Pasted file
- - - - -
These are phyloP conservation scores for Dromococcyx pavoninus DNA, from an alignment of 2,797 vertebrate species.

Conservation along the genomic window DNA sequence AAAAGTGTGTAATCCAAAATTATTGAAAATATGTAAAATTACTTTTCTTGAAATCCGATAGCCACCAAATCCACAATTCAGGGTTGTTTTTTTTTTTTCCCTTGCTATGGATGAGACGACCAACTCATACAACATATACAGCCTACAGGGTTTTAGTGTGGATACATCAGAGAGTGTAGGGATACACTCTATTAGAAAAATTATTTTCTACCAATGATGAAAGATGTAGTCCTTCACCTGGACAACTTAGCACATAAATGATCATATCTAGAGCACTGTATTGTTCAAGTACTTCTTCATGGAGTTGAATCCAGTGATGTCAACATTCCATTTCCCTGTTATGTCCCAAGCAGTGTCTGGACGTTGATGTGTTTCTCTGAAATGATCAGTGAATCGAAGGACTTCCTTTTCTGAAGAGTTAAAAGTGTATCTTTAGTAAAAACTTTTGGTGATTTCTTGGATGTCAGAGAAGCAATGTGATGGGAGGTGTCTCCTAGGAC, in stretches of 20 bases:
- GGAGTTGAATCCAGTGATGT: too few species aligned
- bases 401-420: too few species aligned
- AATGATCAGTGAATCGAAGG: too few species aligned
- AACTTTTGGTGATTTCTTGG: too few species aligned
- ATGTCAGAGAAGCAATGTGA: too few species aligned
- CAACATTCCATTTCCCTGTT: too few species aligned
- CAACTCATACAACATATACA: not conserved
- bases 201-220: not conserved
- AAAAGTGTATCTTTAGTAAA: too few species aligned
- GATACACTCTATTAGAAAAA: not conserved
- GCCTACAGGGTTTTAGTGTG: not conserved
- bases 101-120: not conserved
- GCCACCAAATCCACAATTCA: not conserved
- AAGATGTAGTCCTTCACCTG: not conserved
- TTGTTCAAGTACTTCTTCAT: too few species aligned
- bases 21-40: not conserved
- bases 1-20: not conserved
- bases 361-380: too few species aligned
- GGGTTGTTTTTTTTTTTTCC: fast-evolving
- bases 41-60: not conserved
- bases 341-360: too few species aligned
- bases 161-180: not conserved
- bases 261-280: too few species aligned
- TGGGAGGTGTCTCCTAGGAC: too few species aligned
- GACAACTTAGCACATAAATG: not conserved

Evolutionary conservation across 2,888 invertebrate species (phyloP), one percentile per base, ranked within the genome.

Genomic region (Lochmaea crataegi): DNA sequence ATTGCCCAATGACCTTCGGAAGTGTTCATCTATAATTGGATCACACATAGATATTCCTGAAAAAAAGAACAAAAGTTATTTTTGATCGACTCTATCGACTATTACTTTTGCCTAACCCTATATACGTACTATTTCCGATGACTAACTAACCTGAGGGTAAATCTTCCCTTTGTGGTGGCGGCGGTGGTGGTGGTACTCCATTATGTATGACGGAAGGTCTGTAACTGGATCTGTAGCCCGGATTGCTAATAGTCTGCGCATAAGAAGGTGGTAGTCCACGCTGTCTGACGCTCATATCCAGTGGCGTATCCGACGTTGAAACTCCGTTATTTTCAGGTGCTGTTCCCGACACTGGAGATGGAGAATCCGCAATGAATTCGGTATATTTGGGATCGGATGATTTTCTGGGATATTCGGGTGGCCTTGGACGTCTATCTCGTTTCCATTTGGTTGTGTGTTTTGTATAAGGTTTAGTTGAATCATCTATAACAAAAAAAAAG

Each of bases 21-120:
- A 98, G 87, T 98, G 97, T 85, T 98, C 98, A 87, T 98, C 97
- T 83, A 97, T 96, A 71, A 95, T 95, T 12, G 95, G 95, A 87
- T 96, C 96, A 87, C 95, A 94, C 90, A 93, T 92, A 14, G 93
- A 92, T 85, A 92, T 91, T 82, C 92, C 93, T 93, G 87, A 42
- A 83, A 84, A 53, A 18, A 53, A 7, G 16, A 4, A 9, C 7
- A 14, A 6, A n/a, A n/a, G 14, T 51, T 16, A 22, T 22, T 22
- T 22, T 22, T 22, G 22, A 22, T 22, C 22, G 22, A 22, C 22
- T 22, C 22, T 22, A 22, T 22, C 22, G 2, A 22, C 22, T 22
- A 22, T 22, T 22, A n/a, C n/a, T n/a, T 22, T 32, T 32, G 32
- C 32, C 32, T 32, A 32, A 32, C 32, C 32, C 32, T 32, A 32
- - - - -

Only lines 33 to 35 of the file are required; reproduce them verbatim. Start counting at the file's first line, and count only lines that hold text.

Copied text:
- T 96, C 96, A 87, C 95, A 94, C 90, A 93, T 92, A 14, G 93
- A 92, T 85, A 92, T 91, T 82, C 92, C 93, T 93, G 87, A 42
- A 83, A 84, A 53, A 18, A 53, A 7, G 16, A 4, A 9, C 7